Gut feeling: Mae in Manchester
Mae’s spacious affordable homes aren’t radical, but they work. James Pallister visits the latest arrival in Alsop’s New Islington. Photography by Tim Soar
New Islington is set on a 12.5 hectare piece of land in east Manchester, just a brisk walk from Piccadilly train station.
A rural area up until the late 18th century, it became part of Manchester’s expanding industrial heartland in the 19th century. Latterly it was home to Cardroom, a ‘sink’ estate with only half of its 204 homes occupied when it was demolished following its designation in 2002 as a site for the exemplar ‘Millennium Community’ programme.
Urban Splash and Will Alsop developed the ambitious masterplan for the area in 2002. Work has faltered in the economic downturn, but several schemes have completed, each a distinctive hybrid of familiar housing types.
On Guest Street dMFK took a difficult, narrow site and developed a new Victorian back-to-back housing in grey engineering brick. Alsop’s ‘Chips’ (AJ 22.05.09) used bright colours, supergraphics and three stacked volumes to mediate the vast massing of his nine-storey apartment block. FAT’s Islington Square souped-up flat-roofed courtyard blocks in white render with a jazzy brickwork facade, expressed sills and Dutch-gable style parapets.
With ‘The Guts’, located just off New Islington’s causeway-like main road, Mae’s contribution has been to create a type of oversized normality. The two-storey homes are all front door, window and gable end; a cartoonish amplification of the platonic home. Perky and peppy, these are houses that want to be houses.
Mae was appointed in 2009 by Great Places, Urban Splash’s social housing partner on the New Islington scheme. The brief was for 18 units; a mix of houses for social rent and shared ownership with an emphasis on low-density and family housing. The majority of the social rent homes were for Cardoom residents with the right to return.
On Alsop’s masterplan, adjacent towers were planned for the vacant lot and Mae was desperate to get some height into the scheme, says practice founder Alex Ely. Accordingly, the two four-bedroom houses that bookend the scheme at its southern edge have a third storey. Their gables are rotated 90 degrees, on axis with the street, helping to reinforce a taller, slimmer version of the dramatic gable repeated throughout the scheme. As it happens, the masterplan looks like it may develop into a much more low-rise affair.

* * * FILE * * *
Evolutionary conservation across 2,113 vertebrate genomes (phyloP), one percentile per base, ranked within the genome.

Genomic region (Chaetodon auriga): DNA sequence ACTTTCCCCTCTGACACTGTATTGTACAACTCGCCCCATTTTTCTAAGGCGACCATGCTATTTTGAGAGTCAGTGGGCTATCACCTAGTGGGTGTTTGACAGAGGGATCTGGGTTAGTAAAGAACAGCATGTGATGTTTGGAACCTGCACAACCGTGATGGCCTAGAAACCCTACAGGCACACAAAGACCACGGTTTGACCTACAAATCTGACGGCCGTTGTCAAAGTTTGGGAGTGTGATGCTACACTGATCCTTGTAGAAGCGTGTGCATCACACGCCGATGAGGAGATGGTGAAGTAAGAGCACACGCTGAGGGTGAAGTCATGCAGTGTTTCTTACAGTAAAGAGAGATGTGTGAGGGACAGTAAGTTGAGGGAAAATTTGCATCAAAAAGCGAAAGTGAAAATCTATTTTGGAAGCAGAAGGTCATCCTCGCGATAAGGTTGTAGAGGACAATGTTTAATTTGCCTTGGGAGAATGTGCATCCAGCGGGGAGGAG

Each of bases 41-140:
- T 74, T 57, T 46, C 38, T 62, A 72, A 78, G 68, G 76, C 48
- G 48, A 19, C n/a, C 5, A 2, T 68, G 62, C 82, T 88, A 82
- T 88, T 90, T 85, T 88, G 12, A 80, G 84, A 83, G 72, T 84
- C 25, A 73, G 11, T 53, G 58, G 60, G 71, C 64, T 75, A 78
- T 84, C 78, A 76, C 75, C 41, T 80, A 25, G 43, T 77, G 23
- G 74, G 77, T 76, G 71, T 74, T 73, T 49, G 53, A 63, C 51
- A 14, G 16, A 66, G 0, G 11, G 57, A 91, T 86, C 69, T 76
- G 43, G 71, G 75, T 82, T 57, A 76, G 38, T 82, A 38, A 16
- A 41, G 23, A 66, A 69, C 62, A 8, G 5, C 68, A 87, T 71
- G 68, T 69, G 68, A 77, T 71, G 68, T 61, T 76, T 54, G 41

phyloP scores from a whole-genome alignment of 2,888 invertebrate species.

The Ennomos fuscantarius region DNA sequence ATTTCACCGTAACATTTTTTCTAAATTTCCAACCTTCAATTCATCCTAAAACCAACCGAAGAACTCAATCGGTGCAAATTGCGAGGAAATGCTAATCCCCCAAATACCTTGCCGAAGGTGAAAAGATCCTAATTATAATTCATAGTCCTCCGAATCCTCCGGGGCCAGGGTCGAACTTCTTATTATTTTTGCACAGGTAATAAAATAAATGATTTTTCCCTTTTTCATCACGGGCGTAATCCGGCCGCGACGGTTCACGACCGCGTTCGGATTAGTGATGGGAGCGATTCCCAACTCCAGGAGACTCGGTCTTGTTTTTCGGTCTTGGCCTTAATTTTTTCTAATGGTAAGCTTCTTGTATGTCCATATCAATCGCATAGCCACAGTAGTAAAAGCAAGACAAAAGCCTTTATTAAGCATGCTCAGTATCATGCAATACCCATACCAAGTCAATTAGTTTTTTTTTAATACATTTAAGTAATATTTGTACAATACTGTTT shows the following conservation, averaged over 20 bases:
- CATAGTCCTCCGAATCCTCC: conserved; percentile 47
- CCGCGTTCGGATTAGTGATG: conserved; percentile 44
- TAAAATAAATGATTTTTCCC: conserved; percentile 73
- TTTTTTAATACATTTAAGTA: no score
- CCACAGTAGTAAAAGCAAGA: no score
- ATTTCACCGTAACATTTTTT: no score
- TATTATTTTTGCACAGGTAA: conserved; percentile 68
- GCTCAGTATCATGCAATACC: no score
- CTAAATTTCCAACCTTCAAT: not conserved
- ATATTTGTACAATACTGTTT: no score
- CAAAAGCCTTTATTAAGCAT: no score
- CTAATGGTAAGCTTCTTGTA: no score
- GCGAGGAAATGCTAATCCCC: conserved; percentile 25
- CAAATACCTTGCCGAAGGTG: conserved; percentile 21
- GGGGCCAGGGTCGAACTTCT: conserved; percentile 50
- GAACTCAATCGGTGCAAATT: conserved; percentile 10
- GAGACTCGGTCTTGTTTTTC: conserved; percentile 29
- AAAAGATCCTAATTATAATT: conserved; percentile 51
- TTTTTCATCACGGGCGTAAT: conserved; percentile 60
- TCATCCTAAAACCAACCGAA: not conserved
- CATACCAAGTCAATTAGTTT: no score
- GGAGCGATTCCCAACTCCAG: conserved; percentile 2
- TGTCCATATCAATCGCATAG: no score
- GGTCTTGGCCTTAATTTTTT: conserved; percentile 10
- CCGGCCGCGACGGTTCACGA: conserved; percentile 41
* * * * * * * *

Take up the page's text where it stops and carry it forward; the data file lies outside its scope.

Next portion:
Mae’s initial plan for the block on Weybridge road - two narrow terrace blocks - relied on having a road down the middle. This was dispensed with when a demanding budget kicked in; losing the road halved the project’s infrastructure costs. So two terraces of 10 houses were split into 10 semis, then rotated 90 degrees with the gables running perpendicular instead of parallel to the street. This gave more room for on-plot car parking and what Ely describes as the ‘slightly unusual but expedient typology’ of the side-by-side, back-to-back semis that emerged.
One of the downsides of the back-to-back arrangement is that the living rooms of the two-bedroom houses are single aspect and can get gloomy. The kitchen/dining areas, however, also look on to the street as well as the parking space, which most residents seem to use as a patio, comfortable enough with security to park their cars on the ‘kerbs’ of the shared surface roads. The window units throughout are generously sized at 0.9m per bay, though their shallow reveals make for a distinctively ‘flat’ elevation that may not be to everyone’s taste.